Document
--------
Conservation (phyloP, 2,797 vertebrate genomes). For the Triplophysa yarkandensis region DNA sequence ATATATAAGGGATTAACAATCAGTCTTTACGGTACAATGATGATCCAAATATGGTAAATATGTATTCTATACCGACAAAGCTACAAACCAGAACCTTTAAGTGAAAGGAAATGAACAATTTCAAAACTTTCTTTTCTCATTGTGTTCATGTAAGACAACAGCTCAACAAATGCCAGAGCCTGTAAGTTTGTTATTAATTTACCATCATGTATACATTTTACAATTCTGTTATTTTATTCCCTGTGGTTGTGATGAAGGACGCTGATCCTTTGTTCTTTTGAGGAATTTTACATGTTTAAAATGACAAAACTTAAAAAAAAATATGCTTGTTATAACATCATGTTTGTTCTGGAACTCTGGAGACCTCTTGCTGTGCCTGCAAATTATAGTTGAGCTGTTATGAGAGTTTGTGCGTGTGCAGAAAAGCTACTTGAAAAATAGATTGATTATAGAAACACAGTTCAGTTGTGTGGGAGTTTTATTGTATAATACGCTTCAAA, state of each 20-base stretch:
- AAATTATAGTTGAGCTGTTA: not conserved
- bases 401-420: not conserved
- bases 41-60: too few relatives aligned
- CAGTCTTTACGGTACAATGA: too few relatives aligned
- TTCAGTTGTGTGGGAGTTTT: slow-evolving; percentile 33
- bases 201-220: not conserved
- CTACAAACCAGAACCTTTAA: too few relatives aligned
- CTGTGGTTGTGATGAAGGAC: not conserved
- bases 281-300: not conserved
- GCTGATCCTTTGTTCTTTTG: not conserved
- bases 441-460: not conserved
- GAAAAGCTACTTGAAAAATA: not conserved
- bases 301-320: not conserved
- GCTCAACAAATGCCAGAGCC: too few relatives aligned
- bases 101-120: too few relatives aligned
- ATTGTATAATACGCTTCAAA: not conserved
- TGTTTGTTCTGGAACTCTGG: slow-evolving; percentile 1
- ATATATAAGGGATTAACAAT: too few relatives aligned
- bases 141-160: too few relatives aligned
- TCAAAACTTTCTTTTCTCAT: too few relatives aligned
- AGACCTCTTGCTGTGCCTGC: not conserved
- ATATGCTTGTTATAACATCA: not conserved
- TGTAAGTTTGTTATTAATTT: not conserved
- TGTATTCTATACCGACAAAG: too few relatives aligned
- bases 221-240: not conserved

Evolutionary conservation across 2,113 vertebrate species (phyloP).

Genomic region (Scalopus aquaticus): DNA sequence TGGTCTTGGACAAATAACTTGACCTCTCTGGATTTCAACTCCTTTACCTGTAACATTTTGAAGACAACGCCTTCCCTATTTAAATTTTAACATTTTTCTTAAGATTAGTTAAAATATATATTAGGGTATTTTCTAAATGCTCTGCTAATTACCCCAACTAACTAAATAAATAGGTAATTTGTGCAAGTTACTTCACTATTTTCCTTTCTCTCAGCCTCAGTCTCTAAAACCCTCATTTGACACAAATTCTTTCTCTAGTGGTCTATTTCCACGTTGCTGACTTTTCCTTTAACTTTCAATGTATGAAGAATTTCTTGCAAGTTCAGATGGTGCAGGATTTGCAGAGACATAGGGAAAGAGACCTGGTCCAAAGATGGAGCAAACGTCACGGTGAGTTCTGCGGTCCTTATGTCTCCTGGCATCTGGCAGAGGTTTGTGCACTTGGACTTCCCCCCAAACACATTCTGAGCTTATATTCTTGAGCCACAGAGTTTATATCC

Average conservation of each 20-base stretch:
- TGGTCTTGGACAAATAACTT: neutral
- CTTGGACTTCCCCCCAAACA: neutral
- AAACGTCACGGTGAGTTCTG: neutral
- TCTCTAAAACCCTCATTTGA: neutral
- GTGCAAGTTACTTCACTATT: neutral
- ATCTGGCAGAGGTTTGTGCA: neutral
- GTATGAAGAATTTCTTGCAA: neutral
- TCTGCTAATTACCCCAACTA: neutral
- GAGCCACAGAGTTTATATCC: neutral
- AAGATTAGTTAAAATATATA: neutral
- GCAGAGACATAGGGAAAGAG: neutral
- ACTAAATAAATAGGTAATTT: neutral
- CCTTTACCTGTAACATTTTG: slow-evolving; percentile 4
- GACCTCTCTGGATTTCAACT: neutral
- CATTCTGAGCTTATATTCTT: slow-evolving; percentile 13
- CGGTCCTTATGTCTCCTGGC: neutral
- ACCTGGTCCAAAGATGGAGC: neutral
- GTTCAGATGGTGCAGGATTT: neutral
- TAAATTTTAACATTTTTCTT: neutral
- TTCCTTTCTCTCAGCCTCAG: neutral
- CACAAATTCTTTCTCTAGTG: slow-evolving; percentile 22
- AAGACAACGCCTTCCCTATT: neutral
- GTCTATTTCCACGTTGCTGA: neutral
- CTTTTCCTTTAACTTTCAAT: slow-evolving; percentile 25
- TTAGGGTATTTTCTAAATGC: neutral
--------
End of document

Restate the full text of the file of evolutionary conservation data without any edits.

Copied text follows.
Conservation (phyloP, 2,797 vertebrate genomes). For the Triplophysa yarkandensis region DNA sequence ATATATAAGGGATTAACAATCAGTCTTTACGGTACAATGATGATCCAAATATGGTAAATATGTATTCTATACCGACAAAGCTACAAACCAGAACCTTTAAGTGAAAGGAAATGAACAATTTCAAAACTTTCTTTTCTCATTGTGTTCATGTAAGACAACAGCTCAACAAATGCCAGAGCCTGTAAGTTTGTTATTAATTTACCATCATGTATACATTTTACAATTCTGTTATTTTATTCCCTGTGGTTGTGATGAAGGACGCTGATCCTTTGTTCTTTTGAGGAATTTTACATGTTTAAAATGACAAAACTTAAAAAAAAATATGCTTGTTATAACATCATGTTTGTTCTGGAACTCTGGAGACCTCTTGCTGTGCCTGCAAATTATAGTTGAGCTGTTATGAGAGTTTGTGCGTGTGCAGAAAAGCTACTTGAAAAATAGATTGATTATAGAAACACAGTTCAGTTGTGTGGGAGTTTTATTGTATAATACGCTTCAAA, state of each 20-base stretch:
- AAATTATAGTTGAGCTGTTA: not conserved
- bases 401-420: not conserved
- bases 41-60: too few relatives aligned
- CAGTCTTTACGGTACAATGA: too few relatives aligned
- TTCAGTTGTGTGGGAGTTTT: slow-evolving; percentile 33
- bases 201-220: not conserved
- CTACAAACCAGAACCTTTAA: too few relatives aligned
- CTGTGGTTGTGATGAAGGAC: not conserved
- bases 281-300: not conserved
- GCTGATCCTTTGTTCTTTTG: not conserved
- bases 441-460: not conserved
- GAAAAGCTACTTGAAAAATA: not conserved
- bases 301-320: not conserved
- GCTCAACAAATGCCAGAGCC: too few relatives aligned
- bases 101-120: too few relatives aligned
- ATTGTATAATACGCTTCAAA: not conserved
- TGTTTGTTCTGGAACTCTGG: slow-evolving; percentile 1
- ATATATAAGGGATTAACAAT: too few relatives aligned
- bases 141-160: too few relatives aligned
- TCAAAACTTTCTTTTCTCAT: too few relatives aligned
- AGACCTCTTGCTGTGCCTGC: not conserved
- ATATGCTTGTTATAACATCA: not conserved
- TGTAAGTTTGTTATTAATTT: not conserved
- TGTATTCTATACCGACAAAG: too few relatives aligned
- bases 221-240: not conserved

Evolutionary conservation across 2,113 vertebrate species (phyloP).

Genomic region (Scalopus aquaticus): DNA sequence TGGTCTTGGACAAATAACTTGACCTCTCTGGATTTCAACTCCTTTACCTGTAACATTTTGAAGACAACGCCTTCCCTATTTAAATTTTAACATTTTTCTTAAGATTAGTTAAAATATATATTAGGGTATTTTCTAAATGCTCTGCTAATTACCCCAACTAACTAAATAAATAGGTAATTTGTGCAAGTTACTTCACTATTTTCCTTTCTCTCAGCCTCAGTCTCTAAAACCCTCATTTGACACAAATTCTTTCTCTAGTGGTCTATTTCCACGTTGCTGACTTTTCCTTTAACTTTCAATGTATGAAGAATTTCTTGCAAGTTCAGATGGTGCAGGATTTGCAGAGACATAGGGAAAGAGACCTGGTCCAAAGATGGAGCAAACGTCACGGTGAGTTCTGCGGTCCTTATGTCTCCTGGCATCTGGCAGAGGTTTGTGCACTTGGACTTCCCCCCAAACACATTCTGAGCTTATATTCTTGAGCCACAGAGTTTATATCC

Average conservation of each 20-base stretch:
- TGGTCTTGGACAAATAACTT: neutral
- CTTGGACTTCCCCCCAAACA: neutral
- AAACGTCACGGTGAGTTCTG: neutral
- TCTCTAAAACCCTCATTTGA: neutral
- GTGCAAGTTACTTCACTATT: neutral
- ATCTGGCAGAGGTTTGTGCA: neutral
- GTATGAAGAATTTCTTGCAA: neutral
- TCTGCTAATTACCCCAACTA: neutral
- GAGCCACAGAGTTTATATCC: neutral
- AAGATTAGTTAAAATATATA: neutral
- GCAGAGACATAGGGAAAGAG: neutral
- ACTAAATAAATAGGTAATTT: neutral
- CCTTTACCTGTAACATTTTG: slow-evolving; percentile 4
- GACCTCTCTGGATTTCAACT: neutral
- CATTCTGAGCTTATATTCTT: slow-evolving; percentile 13
- CGGTCCTTATGTCTCCTGGC: neutral
- ACCTGGTCCAAAGATGGAGC: neutral
- GTTCAGATGGTGCAGGATTT: neutral
- TAAATTTTAACATTTTTCTT: neutral
- TTCCTTTCTCTCAGCCTCAG: neutral
- CACAAATTCTTTCTCTAGTG: slow-evolving; percentile 22
- AAGACAACGCCTTCCCTATT: neutral
- GTCTATTTCCACGTTGCTGA: neutral
- CTTTTCCTTTAACTTTCAAT: slow-evolving; percentile 25
- TTAGGGTATTTTCTAAATGC: neutral